I made a commitment to get more involved in racial injustice, and I realized I needed to educate myself. Ain’t nobody need a white woman to show up with her guilt and then have to help her figure out her racial junk. That’s on me to learn about my own biases and what I do consciously or unconsciously that keeps systemic racism alive. Many years ago, I took a more straight forward route and read a number of books about the civil rights movement. I never learned that in school — we were lucky to make it to WWII, which we sped through in the final weeks of the school year. Germans invade Europe! We Americans swoop into rescue them! England kinda helps! Russians bad! We beat Hitler, yay, we’re out for the summer!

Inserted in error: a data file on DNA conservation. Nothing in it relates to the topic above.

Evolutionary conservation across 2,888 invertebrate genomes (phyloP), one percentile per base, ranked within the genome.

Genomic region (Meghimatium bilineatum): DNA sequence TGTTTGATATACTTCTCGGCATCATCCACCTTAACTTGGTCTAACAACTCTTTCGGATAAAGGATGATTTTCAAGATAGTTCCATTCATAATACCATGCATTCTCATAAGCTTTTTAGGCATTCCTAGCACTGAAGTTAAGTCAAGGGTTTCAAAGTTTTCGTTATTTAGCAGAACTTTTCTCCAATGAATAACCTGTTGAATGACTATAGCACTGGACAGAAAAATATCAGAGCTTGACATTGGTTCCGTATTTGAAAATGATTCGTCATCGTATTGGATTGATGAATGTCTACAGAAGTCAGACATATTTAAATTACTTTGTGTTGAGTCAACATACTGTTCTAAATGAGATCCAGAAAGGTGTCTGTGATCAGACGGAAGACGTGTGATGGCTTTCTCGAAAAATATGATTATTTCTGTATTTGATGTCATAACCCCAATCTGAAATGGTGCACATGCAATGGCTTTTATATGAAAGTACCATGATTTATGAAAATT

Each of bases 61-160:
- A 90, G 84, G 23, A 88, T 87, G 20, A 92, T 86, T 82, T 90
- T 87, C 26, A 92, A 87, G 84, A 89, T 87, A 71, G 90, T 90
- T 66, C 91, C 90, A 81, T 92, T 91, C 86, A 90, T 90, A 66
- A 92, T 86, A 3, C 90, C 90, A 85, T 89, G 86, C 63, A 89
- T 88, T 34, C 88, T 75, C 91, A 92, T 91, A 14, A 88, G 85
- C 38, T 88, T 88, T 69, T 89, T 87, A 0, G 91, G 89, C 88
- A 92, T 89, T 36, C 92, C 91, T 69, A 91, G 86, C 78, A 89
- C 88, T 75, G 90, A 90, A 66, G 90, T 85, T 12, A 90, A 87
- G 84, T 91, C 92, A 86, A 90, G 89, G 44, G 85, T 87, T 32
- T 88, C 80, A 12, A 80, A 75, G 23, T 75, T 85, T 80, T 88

But getting back to an actual education, the civil rights movement was good for me to understand, but this time I wanted to learn more about what’s going on now in the lives and struggles of people of color. How can I be helpful now? So I have been trying to educate myself, admittedly a little randomly, with the idea that the things I need to learn will find their way to me.

That sounds soooo white hippy dippy doesn’t it? See how much work I have to do? As I learned from one of the books I read, the Black folks are giving me “shade” and “side eye.”

I have written 5 or 6 posts on the topic, and the last few kind of bothered me, and not in the good way like, “Wow, I feel defensive, I must be poking myself in the right places!” (Ain’t No Mountain High Enough and “Get Out”: A Spoonful of Sugar.)

They definitely feel too preachy, as in, “white people, let me tell you a thing or two.” My bad writing spidey sense was tingling, but I couldn’t make out why. So please forgive me for pushing the publish button anyway. The show must go on! Or at least the Monday morning post. I grant you it’s obnoxious, but far worse, it’s bad writing, which I will not tolerate…I’m fired! Wait, no, I’ll just try to do better.